Authorization Code with PKCE on Django using django-oauth-toolkit

  • Patrick Retornaz

Version 1.3 of django-oauth-toolkit has been released in March 2020 and now supports Proof Key for Code Exchange (PKCE). Time to improve our API authorization flow!

Well… That’s how it could have happened in my mind, as a backend developer. The reality was more like my fellow frontend and mobile developers saying "Of course I can develop a sexy app for your backend, but no way I’m exposing a client secret out in the wild. You better pump your OAuth authorization flow up!

And that’s how I discovered Pixie!

Why bother with PKCE anyway?

PKCE is an evolution of the authorization code flow. It is more secure than the good old implicit flow to get a token from your authorization server. The description made by was a light in the darkness for my understanding:

The Proof Key for Code Exchange (PKCE, pronounced pixie) extension describes a technique for public clients to mitigate the threat of having the authorization code intercepted. The technique involves the client first creating a secret, and then using that secret again when exchanging the authorization code for an access token. This way if the code is intercepted, it will not be useful since the token request relies on the initial secret.

And if you still have doubts, I urge you to read this great blogpost on Okta’s website.

Once upon a time, there was a very private endpoint

First thing first, all the code shared in the example below is available on Github. Feel free to clone or browse the repository to check every detail you may need.

My starting point is an API serving a unique endpoint /api/test/. I decorated it with django’s login_required to be sure the user is authenticated to access it.

Let’s see how to expose the /api/test/ endpoint to be used by our brand new javascript single page application named my-sexy-spa. Before digging, I should mention that, at this point, I integrated django-oauth-toolkit to my project using their tutorial. Thus, bearer tokens can already be used to authenticate users.

Configure my new OAuth application

I create a new OAuth application for my-sexy-spa with the authorization_code grant type. As my-sexy-spa is (or will be) our own trusted app, “Skip authorization” is checked to prevent the user from clicking another “Authorize” button after login.

Note: client_id and client_secret are human-readable for the sake of this article. Use random generated values for any production project.

Django Admin - Edit OAuth Application
Django Admin - Edit OAuth Application

Authorization process

As I’m no javascript geek myself, I’ll produce code_challenge with bash tools and detail the authorization process using Postman. I’m sure that once I’ve figured out the whole mechanism, my frontender friends will have no difficulty implementing it with their favourite Javascript framework.

Create a code_challenge

First, the client needs to create a random code_verifier. This code_verifier must be hashed with SHA-256 and base64 url-encoded. For implementation details, see oauthlib code comment.

Note: If the client cannot produce a SHA-256 hash, the code_challenge_method can be set to plain. Use it only if necessary as it’s considered less secure.

# My code_verifier  is 12345
# My code_challenge is WZRHGrsBESr8wYFZ9sx0tPURuZgG2lmzyvWpwXPKz8U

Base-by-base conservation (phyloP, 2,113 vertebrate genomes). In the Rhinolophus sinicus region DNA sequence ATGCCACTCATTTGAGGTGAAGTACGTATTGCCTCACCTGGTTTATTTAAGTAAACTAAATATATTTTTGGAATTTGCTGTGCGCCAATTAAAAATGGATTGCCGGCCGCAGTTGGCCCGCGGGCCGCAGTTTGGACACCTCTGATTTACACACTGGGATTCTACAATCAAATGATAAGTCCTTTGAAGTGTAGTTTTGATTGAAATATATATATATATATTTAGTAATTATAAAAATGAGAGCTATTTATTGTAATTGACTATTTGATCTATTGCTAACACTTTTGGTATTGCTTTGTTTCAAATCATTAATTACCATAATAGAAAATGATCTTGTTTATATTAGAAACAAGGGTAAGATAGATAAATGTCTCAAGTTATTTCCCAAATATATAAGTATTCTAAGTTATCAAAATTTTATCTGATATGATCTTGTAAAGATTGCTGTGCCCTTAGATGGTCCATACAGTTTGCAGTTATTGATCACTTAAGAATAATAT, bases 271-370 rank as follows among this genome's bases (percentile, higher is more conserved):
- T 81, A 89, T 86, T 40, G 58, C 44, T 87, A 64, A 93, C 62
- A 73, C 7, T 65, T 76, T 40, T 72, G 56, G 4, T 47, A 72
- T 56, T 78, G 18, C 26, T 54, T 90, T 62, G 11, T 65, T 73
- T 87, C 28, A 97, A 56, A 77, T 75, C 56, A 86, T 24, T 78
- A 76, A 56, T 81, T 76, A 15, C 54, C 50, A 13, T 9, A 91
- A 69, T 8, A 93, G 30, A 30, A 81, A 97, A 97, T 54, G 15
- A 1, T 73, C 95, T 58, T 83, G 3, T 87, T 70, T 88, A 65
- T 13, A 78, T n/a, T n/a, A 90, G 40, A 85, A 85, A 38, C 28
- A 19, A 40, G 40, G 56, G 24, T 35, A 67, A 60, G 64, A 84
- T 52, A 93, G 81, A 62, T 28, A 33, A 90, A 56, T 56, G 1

h=($(echo -n "12345" | shasum -a 256 )) ;echo $h|xxd -r -p |base64

Request an authorization code

Then an authorization code must be requested with the following parameters.

Note: The code_challenge_method parameter is case sensitive. s256 value will produce an “incorrect_grant” error.

Query parameter Value
client_id client_id_value
response_type code
redirect_uri http://my-sexy-spa/
code_challenge WZRHGrsBESr8wYFZ9sx0tPURuZgG2lmzyvWpwXPKz8U
code_challenge_method S256
Postman - Authorize request answers redirect with the authorization code as query parameter
Postman - Authorize request

The response to this request is a redirection to the django login page before accessing the actual /o/authorize/ endpoint.

As mentioned before, my-sexy-spa is a trusted application, and I checked the “Skip authorization”. Meaning that when I copied the Location header value into my browser and logged in, I didn’t even see the actual /o/authorize/ form and got redirected directly to http://my-sexy-spa/?code=Z3t8ueGvw5lBRWWqf8wlq62baLgoGa instead.

my-sexy-spa isn’t real at this point. But I still manage to get the authorization code produced by my authorization server.

Request an authentication token

Now that I have a valid authorization code, it’s time to get an authentication token. To do so, I post the following form to the /o/token/ endpoint.

Form field Value
client_id client_id_value
grant_type authorization_code
redirect_uri http://my-sexy-spa/
code_verifier 12345
code Z3t8ueGvw5lBRWWqf8wlq62baLgoGa
scope read write
Postman - Token request answers with bearer token
Postman - Token request

As you can see, I received a shiny new authentication bearer token.

Use the authorization token to access your API

First, I check that I’m redirected to the login form if I try to access my /api/test/ endpoint unauthenticated.

Postman - /api/test/ request answers with login redirection
Postman - unauthenticated /api/test/ request

Finally, I get to see what my wonderful endpoint has to offer using the bearer token to authenticate.

Postman - /api/test/ request answers json success
Postman - authenticated /api/test/ request

Further thoughts

I wrote this blogpost because I lacked a similar one to help me implement the Authorization code + PKCE flow on our Houston product API. I hope It’ll help you. If you want to read more about the subject, here are the resources I used while writing.

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